Home JAMES B. STEELE, executor, vs. THOMAS MARBLE

221 Mass. 485

May 19, 1915 - June 22, 1915

Barnstable County

Present: RUGG, C. J., BRALEY, PIERCE, CROSBY, & CARROLL, JJ.

Will, Execution, Attestation. Witness, Attestation of will.

Under R. L. c. 135, § 1, which provides that a will may be signed by the testator "or by a person in his presence and by his express direction," where a testatrix who was physically weak was doubtful as to her capacity to sign her name, and after being told that, if she was unable to sign her name, the nurse could sign it for her, was asked, "Is this agreeable to you?" upon which she "nodded her head and said 'Yes,'" a signature by the hand of the nurse can be found to have been a valid signature of the testatrix.

The nurse of a testatrix, who in her presence and by her express direction signed the name of the testatrix to her will, is a competent attesting and subscribing

Page 486

witness to the will, the signature attested being under R. L. c. 135, § 1, the signature of the testatrix herself and not that of the person who wrote it. R. L. c. 135, § 1, does not require that a testator should request the subscribing witnesses to attest his will or that he should declare the instrument to be his will. It is sufficient that the witnesses should attest and subscribe the will in the presence of the testator.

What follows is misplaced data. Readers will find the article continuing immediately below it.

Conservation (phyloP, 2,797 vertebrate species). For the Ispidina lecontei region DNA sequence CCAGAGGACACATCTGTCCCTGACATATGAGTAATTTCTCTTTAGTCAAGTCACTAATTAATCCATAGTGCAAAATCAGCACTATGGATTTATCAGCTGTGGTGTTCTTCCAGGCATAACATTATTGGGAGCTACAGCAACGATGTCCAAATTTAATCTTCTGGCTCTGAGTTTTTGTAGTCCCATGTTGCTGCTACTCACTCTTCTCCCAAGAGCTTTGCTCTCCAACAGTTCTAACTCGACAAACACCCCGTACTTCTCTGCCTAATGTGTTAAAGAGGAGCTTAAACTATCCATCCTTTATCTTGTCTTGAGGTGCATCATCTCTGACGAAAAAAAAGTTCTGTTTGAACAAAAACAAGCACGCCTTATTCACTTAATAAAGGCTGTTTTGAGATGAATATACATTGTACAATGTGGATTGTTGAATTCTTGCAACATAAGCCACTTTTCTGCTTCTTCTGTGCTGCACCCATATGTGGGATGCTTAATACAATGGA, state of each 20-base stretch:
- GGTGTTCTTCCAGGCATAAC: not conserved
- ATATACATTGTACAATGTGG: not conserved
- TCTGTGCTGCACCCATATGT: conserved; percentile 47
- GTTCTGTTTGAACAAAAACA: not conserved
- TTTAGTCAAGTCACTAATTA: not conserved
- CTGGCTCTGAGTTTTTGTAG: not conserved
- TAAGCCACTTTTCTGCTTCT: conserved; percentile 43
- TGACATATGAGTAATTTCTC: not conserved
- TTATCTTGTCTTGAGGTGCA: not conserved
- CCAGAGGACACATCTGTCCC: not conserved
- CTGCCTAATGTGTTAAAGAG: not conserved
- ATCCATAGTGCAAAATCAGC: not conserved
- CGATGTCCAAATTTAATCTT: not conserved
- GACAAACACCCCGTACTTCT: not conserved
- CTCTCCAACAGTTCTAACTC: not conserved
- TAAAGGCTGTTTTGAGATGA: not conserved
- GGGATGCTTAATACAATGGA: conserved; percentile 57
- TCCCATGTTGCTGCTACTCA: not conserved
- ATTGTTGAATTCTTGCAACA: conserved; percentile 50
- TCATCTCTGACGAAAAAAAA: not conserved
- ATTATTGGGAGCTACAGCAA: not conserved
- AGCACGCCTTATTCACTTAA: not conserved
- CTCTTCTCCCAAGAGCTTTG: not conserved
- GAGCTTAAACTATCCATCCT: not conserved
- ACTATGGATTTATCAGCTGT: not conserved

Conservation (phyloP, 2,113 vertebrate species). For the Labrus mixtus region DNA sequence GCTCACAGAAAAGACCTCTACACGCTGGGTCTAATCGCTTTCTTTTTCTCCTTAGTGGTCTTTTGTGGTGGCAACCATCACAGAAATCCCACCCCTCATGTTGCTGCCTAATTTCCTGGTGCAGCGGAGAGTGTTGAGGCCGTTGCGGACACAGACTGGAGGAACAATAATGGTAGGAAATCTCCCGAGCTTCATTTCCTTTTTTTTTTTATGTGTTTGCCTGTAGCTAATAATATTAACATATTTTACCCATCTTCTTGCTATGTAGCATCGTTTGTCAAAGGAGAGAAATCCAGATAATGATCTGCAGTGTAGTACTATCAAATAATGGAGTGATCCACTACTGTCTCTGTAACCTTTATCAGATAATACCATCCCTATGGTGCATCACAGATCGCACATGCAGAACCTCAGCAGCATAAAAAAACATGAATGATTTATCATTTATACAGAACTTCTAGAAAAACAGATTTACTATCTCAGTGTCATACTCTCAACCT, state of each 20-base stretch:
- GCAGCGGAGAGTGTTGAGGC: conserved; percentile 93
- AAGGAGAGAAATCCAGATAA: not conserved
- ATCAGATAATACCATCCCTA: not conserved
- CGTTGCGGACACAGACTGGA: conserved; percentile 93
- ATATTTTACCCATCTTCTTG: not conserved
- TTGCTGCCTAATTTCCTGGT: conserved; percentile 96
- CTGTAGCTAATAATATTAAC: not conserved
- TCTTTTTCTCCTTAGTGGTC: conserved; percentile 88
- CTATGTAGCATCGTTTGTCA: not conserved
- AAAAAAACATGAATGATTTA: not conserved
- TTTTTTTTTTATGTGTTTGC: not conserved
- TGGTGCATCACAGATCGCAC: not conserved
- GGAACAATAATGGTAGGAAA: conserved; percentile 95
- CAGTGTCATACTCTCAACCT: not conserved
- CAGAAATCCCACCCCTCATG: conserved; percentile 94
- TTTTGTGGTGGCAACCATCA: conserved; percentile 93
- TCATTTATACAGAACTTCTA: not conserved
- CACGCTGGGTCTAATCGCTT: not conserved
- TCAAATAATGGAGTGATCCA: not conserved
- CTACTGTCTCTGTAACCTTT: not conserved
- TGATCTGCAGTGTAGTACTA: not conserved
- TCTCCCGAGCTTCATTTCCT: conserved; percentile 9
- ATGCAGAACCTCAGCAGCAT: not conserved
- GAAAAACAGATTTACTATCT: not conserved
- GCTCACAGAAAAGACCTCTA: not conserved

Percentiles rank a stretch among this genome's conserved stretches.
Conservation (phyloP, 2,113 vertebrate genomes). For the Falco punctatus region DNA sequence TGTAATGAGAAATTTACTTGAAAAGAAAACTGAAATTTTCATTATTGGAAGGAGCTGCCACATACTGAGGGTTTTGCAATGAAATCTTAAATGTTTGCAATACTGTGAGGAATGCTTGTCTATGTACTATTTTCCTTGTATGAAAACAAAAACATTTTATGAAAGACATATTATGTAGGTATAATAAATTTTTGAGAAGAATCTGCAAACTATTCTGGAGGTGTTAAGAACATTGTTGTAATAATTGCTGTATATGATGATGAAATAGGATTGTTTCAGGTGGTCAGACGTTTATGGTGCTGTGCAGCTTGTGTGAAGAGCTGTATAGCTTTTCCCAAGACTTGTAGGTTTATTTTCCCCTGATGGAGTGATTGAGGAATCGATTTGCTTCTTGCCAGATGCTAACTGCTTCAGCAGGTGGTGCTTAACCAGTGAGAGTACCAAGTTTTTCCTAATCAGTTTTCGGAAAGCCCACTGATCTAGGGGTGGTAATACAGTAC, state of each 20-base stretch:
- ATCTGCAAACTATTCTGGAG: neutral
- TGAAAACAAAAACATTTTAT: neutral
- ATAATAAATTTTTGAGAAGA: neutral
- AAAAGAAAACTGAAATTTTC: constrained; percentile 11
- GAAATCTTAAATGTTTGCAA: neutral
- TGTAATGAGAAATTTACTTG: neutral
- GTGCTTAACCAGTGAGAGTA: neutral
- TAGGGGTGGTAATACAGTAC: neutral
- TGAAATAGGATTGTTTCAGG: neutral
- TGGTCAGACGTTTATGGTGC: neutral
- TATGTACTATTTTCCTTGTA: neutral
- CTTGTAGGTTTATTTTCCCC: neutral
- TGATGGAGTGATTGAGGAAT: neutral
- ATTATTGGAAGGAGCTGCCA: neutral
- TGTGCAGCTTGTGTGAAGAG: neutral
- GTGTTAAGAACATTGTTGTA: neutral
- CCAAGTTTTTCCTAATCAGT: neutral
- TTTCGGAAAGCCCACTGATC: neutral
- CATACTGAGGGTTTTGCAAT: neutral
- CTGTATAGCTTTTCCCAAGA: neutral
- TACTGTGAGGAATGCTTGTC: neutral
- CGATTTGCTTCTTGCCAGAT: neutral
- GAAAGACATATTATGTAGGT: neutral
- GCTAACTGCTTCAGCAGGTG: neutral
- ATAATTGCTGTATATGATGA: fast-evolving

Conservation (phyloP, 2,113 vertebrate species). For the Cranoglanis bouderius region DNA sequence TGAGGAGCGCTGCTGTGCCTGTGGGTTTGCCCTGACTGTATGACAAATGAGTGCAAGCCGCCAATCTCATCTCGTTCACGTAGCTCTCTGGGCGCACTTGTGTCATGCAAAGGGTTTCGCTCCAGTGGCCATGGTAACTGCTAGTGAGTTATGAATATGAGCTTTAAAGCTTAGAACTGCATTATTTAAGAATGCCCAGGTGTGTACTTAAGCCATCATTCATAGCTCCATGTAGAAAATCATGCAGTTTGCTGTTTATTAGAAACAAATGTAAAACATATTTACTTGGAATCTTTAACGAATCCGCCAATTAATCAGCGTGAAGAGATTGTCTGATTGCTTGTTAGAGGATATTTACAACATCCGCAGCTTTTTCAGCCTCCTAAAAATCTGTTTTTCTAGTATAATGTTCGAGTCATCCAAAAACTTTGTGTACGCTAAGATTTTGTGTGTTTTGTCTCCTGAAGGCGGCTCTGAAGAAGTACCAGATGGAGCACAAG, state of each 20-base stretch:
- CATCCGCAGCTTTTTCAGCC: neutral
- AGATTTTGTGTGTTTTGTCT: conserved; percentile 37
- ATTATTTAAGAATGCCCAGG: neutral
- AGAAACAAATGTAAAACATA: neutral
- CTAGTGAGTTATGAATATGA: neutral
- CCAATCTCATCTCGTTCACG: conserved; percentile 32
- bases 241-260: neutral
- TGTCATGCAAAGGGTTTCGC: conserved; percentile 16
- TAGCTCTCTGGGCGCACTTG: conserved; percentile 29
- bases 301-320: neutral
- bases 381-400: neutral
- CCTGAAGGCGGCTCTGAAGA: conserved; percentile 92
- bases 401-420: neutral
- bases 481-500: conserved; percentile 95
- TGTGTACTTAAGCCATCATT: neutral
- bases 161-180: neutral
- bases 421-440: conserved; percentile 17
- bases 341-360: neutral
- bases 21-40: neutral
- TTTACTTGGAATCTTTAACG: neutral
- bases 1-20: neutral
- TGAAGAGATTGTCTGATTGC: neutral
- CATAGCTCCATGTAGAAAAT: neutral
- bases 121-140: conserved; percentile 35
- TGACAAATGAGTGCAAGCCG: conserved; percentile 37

APPEAL from a decree of the Probate Court for the county of Barnstable allowing the will of Esther G. Newcomb, late of Orleans. The case was heard by Loring, J. The evidence is described in the opinion. At the close of the evidence the appellant asked the justice to make the following rulings:

"1. The will was not witnessed by three competent witnesses to the execution and signature by the testatrix.

"2. That the will was not witnessed by three witnesses in conformity with the requirements of the statutes, in that the signature of Margaret Phee who signed the will in behalf of the testatrix could not be legally a witness to the execution of the will.

"3. The will was not executed by Margaret Phee for the testatrix at her express direction on the evidence.

"4. It does not appear that the testatrix at the time of the alleged execution of the will identified the instrument as her will or requested the witnesses to sign the document as her last will.